Almost a history book of the Victorian era in England, this book goes to great lengths to explain how a train robbery could be a notable event. There was a movie made of this book, starring Sean Connery, which was also good, but lacked the explanations that Chichton included in the book. Highly recommended!
A very interesting account of the scams common during these times. Intriguing premise, amazing how this heist was pulled off. You won't be dissappointed.
I bought this book on a business trip when there wasn't much of a selection from which to choose. I like other books by Michael Crichton so went for this one. The book was very enlightening about the Victorian times and I'm glad I live in today's world. There is a bit of reference to animal cruelty which I found very disturbing. I could have used a Victorian dictionary for some of the terminology. It's a true story and somewhat entertaining. I didn't see the movie.
This true story was a fascinating read. I especially liked reading about England in the 1850's, the crime element and how they operated. Criminals lived by their wits and not always successful. I would recommend this book.
Just read this for the second time, and it was just as interesting. Crichton, as usual, teaches you more than you ever thought you'd learn about an esoteric subject, in this case, Victorian England. This is not sci-fi, and it's better than the movie.
One of Crichton's best. This guy can turn a story. He takes a real life story and makes it into a period setting of the 1850's in London thrilling page turner about one of the largest gold robberies in the history of England. I loved the research he must have done to keep it on track for the language of that period.
BTW, if you catch anyone in the pull of hoof snaffling tell a crusher.
Based on a true story set in 1854, a stunning re-creation of victorian England's most famous crime, and the society that spawned it.
Like all MIchael Crichton books...this one's good and a fast read.The movie is great after you've read the book. Imagine Sean Connery as the main character!
A thriller that is pure joy...more twists and turns than The Sting. Spellbinding and first-rate.
One of his best books ever. Too bad he died, and won't be writing any more great novels.
What a neat book!! A fictional retelling of a historical train robbery. What a cool idea!! The story is taken from the men involved from their confessions in court. The dialog is period "correct" to give a flavor of being there. Wonderful read!! One of the best I've read in a long time.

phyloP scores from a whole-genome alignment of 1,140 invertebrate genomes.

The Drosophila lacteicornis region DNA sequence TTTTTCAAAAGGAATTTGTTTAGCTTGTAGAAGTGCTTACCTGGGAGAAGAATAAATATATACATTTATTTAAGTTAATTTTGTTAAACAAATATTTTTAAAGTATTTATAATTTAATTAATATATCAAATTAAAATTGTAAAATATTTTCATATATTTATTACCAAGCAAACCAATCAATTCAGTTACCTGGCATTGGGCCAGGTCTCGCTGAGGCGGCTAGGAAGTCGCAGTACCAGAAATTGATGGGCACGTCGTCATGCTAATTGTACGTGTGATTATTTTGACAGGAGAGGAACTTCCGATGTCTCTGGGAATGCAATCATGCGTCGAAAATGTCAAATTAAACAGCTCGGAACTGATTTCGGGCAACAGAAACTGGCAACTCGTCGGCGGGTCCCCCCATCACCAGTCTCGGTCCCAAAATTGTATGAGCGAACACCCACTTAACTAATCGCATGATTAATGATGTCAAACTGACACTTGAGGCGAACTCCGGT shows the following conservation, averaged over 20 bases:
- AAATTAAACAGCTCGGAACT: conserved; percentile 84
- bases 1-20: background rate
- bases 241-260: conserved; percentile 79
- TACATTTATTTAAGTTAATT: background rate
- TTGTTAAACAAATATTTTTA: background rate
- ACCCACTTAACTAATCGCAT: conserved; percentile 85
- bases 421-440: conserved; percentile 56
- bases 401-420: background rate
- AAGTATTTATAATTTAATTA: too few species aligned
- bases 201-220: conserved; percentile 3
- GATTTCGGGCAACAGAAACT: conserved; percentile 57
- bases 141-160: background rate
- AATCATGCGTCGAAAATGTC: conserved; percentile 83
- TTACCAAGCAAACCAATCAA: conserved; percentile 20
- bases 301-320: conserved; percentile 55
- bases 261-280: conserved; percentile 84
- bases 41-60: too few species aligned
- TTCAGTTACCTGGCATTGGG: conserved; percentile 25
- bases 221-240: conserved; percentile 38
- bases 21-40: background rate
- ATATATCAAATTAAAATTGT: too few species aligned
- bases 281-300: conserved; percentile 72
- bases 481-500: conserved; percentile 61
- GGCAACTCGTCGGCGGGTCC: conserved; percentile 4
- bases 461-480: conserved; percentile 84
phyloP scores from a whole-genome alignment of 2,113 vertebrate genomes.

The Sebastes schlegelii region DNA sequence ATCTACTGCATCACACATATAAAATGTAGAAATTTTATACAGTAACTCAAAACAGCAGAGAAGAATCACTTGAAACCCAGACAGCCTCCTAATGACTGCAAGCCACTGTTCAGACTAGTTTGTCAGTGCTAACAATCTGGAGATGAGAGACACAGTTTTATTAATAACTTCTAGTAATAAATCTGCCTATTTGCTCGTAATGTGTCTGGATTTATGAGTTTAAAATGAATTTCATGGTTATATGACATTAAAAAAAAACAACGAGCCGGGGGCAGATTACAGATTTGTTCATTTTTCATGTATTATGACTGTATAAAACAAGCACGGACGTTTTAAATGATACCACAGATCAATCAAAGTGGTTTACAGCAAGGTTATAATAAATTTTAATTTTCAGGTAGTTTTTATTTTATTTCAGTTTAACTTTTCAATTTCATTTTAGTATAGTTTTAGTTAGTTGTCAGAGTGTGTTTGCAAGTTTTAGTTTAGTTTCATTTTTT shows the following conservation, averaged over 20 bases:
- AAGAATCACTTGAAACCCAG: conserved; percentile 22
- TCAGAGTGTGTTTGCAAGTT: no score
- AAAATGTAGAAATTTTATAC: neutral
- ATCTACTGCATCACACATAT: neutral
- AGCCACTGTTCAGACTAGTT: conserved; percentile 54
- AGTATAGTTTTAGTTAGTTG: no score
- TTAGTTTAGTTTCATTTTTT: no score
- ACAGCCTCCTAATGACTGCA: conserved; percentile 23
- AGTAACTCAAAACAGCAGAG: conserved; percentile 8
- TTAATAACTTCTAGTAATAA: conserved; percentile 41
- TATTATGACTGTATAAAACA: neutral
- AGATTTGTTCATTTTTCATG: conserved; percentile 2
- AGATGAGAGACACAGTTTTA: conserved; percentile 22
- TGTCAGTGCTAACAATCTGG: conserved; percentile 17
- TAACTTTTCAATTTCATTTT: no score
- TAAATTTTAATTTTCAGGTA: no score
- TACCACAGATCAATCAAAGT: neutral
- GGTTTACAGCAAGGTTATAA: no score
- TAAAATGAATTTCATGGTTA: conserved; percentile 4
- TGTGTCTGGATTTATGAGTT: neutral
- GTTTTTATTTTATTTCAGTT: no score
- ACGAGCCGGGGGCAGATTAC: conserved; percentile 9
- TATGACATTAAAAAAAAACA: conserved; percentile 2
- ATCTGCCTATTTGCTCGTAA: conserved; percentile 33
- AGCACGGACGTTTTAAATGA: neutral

I loved the way this story is so true to fact. I felt like i couldn't wait to see what was going to happen even though we had all read about this in history class and already knew they were going to rob the train. But you feel like you are right there, in on the plan. I enjoyed this book. If you are a history buff you'll like this one.
Mr. Crichton at his versatile, confident best - with all the clout of a cosh or an eel-skin or a sack or a neddy (you'll learn all this voker romeny or criminal jargon here) - has written a documentary of that heist and provided along with it a grand tour de force of the criminal underworld. Along with some of its other diversions such as ratting (a prime sport), or a hanging, or even the cure of the French malady obtained by the purchase of a country-fresh virgin. Before you're through, you'll be entertainingly informed and know the difference between rogues and pogues. Among the former are the main participants in this long and carefully planned crime (not the most lucrative if the most sensational - only twelve thousand pounds in gold bullion was involved): Edward Pierce, the "putter-up," doubtful even down to his name but always assured and elegant; Agar, his "screwsman" (safebreaker) - "the key is everything in the lay, the problem and the solution" and there were no less than four keys to be secured; Clean Willy who met his death, garotted, early on; and the railway guard Burgess; along with several other witting and unwitting accomplices. Crichton, who has an authority Steven Marcus might envy, has studied the voluminous fries of the case and memoirs of the era. Surely it will be the highest-handed entertainment of the season and all the money rides, once again.